In this tumultuous year, the 2020 ANU Vice-Chancellor’s Awards celebrated members of the University community who have continued to achieve outstanding results in the face of this year’s challenges, and those who have worked tirelessly to respond to the challenges.
The ceremony for this year’s annual awards was held online for the first time and attended by over 200 people across campus. In his opening remarks, ANU Vice-Chancellor Professor Brian Schmidt described this year’s difficulties as “the most significant challenge in this University’s history”. But, he added that the dedication and hard work of our community this year was also unlike anything he has ever seen before.
“We have been surrounded by staff committed to doing the work required to help all of us overcome the challenges we faced in whatever form it was needed,” Professor Schmidt said.
“Ultimately, ANU is the university it is because of its people. And these highly dedicated people can be found in all corners of the university working on entirely different missions, all to help us to achieve our collective goal, which is to serve our nation as the national university.”
The MC of the event was Professor Michael Martin from the ANU College of Business & Economics. Watch a video of the ceremony here, and see the full list of recipients here.
Meet the Awardees
Vice-Chancellor’s Award for Innovation and Excellence in Service
CASS General Manager, Mr Matt Talbot. Mr Talbot shared the award with Ms Vicki Stanley from Innovation ANU, the Community Wellbeing Team and the Fire and Hail Response Team.
Mr Talbot said the award was unexpected, and that he was humbled to share the award with other recipients who have made great contributions across campus.
“There are too many people to thank individually but I would like to thank CASS leadership and the whole college community for their support and enabling me to channel the energy and passion we have in abundance in CASS into what I do,” he said.
Announcing the award at the ceremony, Chief Operating Officer Mr Paul Duldig described the exceptional contribution Mr Talbot has made to the ANU community over his long career.
“But in 2020 he’s absolutely exceeded the high levels of service, action and leadership for which he’s known, Mr Duldig said.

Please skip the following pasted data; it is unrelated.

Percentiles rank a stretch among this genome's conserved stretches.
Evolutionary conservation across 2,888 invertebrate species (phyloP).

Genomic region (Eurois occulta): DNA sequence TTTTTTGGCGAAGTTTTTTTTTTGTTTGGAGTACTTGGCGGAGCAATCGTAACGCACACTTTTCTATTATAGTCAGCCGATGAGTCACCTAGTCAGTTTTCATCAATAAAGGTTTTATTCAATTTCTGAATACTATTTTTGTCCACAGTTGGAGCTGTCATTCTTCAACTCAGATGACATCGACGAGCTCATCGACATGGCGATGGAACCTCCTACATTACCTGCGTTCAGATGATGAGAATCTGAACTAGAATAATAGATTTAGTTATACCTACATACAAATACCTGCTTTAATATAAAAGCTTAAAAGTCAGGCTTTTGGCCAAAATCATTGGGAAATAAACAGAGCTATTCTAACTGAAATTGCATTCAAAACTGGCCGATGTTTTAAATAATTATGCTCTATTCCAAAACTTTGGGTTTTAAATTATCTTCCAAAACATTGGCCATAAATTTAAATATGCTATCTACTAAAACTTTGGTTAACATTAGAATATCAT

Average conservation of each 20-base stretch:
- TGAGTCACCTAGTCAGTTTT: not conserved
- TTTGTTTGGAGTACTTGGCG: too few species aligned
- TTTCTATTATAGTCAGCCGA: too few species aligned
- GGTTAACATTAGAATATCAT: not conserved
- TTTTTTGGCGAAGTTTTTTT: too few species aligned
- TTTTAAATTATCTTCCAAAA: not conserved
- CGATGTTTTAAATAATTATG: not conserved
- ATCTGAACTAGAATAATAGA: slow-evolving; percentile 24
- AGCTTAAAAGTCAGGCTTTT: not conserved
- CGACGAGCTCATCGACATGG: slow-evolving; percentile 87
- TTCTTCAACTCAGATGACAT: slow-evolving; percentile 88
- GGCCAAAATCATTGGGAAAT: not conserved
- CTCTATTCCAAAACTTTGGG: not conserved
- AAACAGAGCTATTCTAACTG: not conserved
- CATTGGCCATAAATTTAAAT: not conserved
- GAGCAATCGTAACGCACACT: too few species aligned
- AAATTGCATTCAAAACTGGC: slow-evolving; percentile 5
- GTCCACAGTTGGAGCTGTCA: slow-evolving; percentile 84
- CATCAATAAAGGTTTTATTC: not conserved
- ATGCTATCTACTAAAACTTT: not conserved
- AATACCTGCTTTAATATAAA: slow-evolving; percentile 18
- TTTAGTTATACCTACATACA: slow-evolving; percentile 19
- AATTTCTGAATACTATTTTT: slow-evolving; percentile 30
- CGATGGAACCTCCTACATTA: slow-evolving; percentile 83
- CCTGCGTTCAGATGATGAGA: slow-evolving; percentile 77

“Matt led the almost impossible task, which was the Return to Campus Taskforce, and ensured clear communication between the community, the executive, and decision makers. His tireless and unrelenting commitment and dedication to ANU and his colleagues helped bring the community together in what was a very difficult response to the pandemic. And it was a surprisingly complicated task.”
Vice-Chancellor’s Award for Excellence in Research
Dr Carmel O'Shannessy, Senior Lecturer in the ANU School of Literature, Languages and Linguistics (SLLL). Dr O’Shannessy has worked in Indigenous languages and education for over two decades.
Dr O’Shannessy said she felt humbled and privileged to receive this award.
“I want to thank the Warlpiri people who have so generously shared aspects of their languages over many years, helping us to better understand languages across the world,” she said. “And to acknowledge the supportive research environment in SLLL and CASS at ANU.”
Professor Michael Martin announced the award, telling the audience that Dr O’Shannessy has gone well beyond her required activities as a linguist to respond to Warlpiri community aspirations. She has also made her research accessible to the community; especially to Warlpiri educators.
“Carmel’s research on a new Australian mixed language, light Warlpiri, has been reported in many national and international media outlets, which helps people to understand how languages emerge,” Professor Martin said.
He acknowledged Dr O’Shannessy’s contribution to policymaking through the National Indigenous Languages Report, and that she continuously strives to reconciliation through her research, applied research activities, teaching, and service.